About the same time they became a couple, in 1855, La Païva purchased a plot on the Champs Elysées where she built L’Hôtel de La Païva one of the most lavish mansions ever built on the famous avenue. The palace had a central staircase made of Algerian yellow marble, which matched the yellow of the Donnersmarck diamonds. There, La Païva’s lavish parties and literary gatherings became the most talked-about events in Paris, often attended by the likes of Zola, Flaubert, the artist Eugène Delacroix and even the Emperor Napoleon III himself.
L’Hôtel de La Païva in 1900 as seen from the Champs Elysées.
L’Hôtel in June 2009.
Count von Donnersmarck and La Paiva finally married in 1871 when she was 52. Already the possessor of some fabulous jewels even before her marriage, her new husband created a collection for her that was without equal. Following La Païva’s death in 1884, the Count, who was created prince in 1901, remarried, taking as his second wife Katharina Wassilievna de Slepzoff (1862-1929) a beautiful and refined aristocrat, also Russian.

'The Donnersmarck Diamonds'
Two magnificent and historic fancy intense yellow diamonds.
Estimate: $9-14 million.
The Diamonds remained in the Donnersmarck family for more than a century until they appeared at auction at Sotheby’s in 2007. They come to auction this November after having been in a private collection for the last 10 years.

A pair of Fancy Intense Yellow diamonds with “impeccable” aristocratic provenance, they consist of a cushion-shaped diamond weighing 102.54 carats, and a pear-shaped diamond weighing 82.47 carats. The stones will be offered as a single lot during Sotheby’s auction of Magnificent Jewels and Noble Jewels, to be held on 15 November at Mandarin Oriental, Geneva. The pair is estimated at $9-14 million (CHF 8,810,000 – 13,700,000).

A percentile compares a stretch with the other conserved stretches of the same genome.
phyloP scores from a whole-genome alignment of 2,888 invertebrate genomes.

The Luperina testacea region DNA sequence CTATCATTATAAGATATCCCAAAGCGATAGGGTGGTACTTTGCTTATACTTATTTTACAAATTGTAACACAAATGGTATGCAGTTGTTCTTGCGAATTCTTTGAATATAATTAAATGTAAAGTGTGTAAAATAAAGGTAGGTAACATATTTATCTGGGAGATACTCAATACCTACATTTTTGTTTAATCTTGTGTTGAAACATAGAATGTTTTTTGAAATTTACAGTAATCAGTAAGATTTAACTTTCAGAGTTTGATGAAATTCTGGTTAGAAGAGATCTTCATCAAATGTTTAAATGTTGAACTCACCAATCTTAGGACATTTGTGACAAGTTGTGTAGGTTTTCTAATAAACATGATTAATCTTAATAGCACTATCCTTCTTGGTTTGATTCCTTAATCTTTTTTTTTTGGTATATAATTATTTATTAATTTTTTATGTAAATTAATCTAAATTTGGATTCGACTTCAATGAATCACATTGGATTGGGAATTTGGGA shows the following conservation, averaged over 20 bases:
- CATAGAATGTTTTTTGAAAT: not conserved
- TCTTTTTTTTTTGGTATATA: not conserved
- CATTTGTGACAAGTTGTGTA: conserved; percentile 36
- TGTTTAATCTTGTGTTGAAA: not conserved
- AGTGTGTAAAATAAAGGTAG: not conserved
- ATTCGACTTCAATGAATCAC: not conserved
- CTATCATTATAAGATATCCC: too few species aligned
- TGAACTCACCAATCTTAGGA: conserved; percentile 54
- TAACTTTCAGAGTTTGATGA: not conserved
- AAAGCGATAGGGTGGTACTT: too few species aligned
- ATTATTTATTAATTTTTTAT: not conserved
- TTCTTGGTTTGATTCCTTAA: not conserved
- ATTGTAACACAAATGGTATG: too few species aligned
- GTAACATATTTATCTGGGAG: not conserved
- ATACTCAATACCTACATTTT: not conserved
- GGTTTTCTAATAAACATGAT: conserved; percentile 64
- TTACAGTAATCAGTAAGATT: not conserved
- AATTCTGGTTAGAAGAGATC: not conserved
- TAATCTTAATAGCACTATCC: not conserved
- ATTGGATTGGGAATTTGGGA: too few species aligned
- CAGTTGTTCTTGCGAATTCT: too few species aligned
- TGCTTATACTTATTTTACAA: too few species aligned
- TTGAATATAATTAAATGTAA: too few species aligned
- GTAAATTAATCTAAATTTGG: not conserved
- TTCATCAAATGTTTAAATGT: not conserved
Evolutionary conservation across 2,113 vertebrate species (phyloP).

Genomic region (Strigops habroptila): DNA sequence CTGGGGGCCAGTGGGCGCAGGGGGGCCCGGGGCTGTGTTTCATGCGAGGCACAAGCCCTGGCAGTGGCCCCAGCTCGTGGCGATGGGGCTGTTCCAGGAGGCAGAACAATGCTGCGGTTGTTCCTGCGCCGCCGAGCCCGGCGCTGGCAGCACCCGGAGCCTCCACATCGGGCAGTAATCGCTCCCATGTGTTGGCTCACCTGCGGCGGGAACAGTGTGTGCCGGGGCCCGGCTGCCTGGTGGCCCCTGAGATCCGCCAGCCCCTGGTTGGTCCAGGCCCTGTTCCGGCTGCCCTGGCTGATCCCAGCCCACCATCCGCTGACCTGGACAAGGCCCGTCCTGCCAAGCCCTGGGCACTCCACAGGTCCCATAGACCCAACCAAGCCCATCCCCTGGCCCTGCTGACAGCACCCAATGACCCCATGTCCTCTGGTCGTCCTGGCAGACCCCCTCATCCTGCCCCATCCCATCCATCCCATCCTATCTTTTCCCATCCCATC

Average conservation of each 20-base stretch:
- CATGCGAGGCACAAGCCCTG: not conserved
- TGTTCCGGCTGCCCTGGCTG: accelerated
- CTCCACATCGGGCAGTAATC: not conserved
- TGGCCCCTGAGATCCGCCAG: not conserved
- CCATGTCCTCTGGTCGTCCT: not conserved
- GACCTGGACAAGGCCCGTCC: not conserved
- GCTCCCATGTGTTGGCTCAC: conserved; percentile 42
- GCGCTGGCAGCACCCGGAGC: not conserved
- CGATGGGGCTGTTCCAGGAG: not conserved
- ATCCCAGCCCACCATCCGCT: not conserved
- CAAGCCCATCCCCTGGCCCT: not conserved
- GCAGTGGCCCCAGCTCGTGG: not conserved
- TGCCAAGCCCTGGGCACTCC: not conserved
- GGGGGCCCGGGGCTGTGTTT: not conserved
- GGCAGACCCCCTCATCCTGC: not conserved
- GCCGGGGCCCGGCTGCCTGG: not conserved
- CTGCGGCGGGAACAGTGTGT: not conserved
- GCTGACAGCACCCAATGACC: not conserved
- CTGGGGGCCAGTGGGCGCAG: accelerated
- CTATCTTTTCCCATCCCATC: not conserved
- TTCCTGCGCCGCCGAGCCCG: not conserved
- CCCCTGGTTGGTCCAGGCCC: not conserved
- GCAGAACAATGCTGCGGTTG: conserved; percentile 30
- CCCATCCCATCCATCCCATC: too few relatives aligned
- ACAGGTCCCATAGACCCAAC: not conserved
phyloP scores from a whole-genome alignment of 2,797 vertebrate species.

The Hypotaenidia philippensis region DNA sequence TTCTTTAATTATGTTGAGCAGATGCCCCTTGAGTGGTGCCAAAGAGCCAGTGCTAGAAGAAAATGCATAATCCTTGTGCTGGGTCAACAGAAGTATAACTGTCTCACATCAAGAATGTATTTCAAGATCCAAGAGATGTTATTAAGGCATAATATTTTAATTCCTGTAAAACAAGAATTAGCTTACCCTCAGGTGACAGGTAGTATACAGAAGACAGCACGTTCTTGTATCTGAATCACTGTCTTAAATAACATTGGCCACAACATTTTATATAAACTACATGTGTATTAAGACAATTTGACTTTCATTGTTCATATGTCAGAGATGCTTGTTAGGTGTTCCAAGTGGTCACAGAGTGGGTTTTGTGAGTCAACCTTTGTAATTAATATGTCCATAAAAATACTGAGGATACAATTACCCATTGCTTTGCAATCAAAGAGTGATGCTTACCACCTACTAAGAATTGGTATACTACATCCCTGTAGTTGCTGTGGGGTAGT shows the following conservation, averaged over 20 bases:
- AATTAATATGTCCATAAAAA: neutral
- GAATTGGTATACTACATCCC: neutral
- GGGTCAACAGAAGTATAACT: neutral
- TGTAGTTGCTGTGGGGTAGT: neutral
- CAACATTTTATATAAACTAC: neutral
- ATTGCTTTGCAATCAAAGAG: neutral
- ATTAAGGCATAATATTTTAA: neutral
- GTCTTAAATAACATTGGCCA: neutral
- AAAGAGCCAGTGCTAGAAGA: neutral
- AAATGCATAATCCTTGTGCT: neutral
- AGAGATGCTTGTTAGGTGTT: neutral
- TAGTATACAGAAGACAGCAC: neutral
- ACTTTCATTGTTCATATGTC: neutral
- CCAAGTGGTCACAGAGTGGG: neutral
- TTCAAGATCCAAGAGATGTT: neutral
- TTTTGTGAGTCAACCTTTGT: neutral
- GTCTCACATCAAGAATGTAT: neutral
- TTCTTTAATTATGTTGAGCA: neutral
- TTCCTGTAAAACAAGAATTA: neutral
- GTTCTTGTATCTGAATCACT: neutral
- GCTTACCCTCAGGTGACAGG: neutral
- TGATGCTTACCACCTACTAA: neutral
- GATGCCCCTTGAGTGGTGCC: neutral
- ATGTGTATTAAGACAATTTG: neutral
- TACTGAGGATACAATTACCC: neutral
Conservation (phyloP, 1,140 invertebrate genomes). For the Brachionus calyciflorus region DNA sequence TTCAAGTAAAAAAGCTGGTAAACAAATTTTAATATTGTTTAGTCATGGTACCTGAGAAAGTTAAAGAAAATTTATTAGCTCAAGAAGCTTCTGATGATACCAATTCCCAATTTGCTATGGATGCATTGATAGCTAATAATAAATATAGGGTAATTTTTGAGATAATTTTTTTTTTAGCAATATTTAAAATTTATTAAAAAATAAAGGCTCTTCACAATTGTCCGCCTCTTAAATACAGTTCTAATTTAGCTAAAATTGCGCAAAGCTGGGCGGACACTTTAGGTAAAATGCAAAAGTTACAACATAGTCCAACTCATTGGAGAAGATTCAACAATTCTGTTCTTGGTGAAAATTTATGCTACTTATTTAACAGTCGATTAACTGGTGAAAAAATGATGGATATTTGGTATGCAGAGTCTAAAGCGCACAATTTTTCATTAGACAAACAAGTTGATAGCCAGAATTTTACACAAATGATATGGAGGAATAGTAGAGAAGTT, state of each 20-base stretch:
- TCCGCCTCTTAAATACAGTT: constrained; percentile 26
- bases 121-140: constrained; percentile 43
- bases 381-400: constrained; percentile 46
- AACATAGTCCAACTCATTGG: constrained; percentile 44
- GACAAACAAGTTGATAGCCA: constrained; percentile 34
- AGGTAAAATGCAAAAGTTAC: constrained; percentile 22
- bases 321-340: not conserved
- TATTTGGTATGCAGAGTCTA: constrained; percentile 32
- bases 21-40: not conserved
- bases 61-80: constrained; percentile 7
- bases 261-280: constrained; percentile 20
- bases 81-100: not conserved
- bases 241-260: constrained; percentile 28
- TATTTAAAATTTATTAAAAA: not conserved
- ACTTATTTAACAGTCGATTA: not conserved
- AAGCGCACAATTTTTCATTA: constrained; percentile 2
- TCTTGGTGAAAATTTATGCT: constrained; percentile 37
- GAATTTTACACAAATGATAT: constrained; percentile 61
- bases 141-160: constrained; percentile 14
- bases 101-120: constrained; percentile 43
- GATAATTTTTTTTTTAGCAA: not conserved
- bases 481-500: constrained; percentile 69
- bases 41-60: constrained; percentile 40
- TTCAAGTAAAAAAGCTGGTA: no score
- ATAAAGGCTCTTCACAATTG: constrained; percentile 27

Meanwhile, considering the priceless. This month, The Estée Lauder Companies’ Breast Cancer Campaign reached its 25th Anniversary.  It also marks 25 years since The Campaign’s visionary founder, the late Evelyn H. Lauder, co-created the iconic Pink Ribbon and became a pioneer of the breast cancer movement.

In honor of the milestone as well as Evelyn Lauder’s legacy, The Estée Lauder Companies created a short film documentary titled “Unraveling the Pink Ribbon: Creating a Breast Cancer-Free World.”

The film was directed by Sophy Holland and honors the progress made in the fight against breast cancer over the last 25 years: the historic achievements in breast cancer science, the larger, global breast cancer movement that has progressed from awareness to action, and the people who have made it possible.

You can view it here, and please share it with your friends:
After more than four decades in NYC, the Kips Bay Decorator Show House is hitting the road this November, launching the first-ever Kips Bay Palm Beach Show House in Florida. Its South Florida debut will feature 17 of the nation’s most recognizable and lauded design firms, each of whom will transform a 1920s Mediterranean Revival villa located in the El Cid Historic District of West Palm Beach. Proceeds will be shared between the Kips Bay Boys & Girls Club in NYC and the Boys & Girls Clubs of Palm Beach County, marking a first-ever collaboration between the two chapters.

To kick-off the inaugural program, which will be open November 25-December 19, 2017, esteemed participants — including designers and sponsors — met at the Palm Beach Fernando Wong Outdoor Living Design offices on Wednesday, September 20, 2017 for an evening of celebratory cocktails.
Nazira Handal and Christopher Maya. Fernando Wong and Stephen Mooney.
Evening attendees included: Christopher Drake and Will Steele, Bierly-Drake Associates; Christopher Maya, Christopher Maya Inc.; Fernando Wong and Tim Johnson, Fernando Wong Outdoor Living Design; Lisa Erdmann, Lisa Erdmann & Associates; Mary Foley and Michael Coxfoley&cox; Stephen Mooney, Stephen Mooney Interiors; and Tom Konopiots and Michael Stornello, Vincere Ltd.

The Opening Night Preview Party will be on Thursday, 11/24. For more information, visit
Michael Cox and Mary Foley. Christopher Drake and Will Steele.
Lisa and Lars Erdmann. Michael Stornello and Tom Konopiots.

Photographs by Capehart Photography (Kips Bay)

Contact DPC here.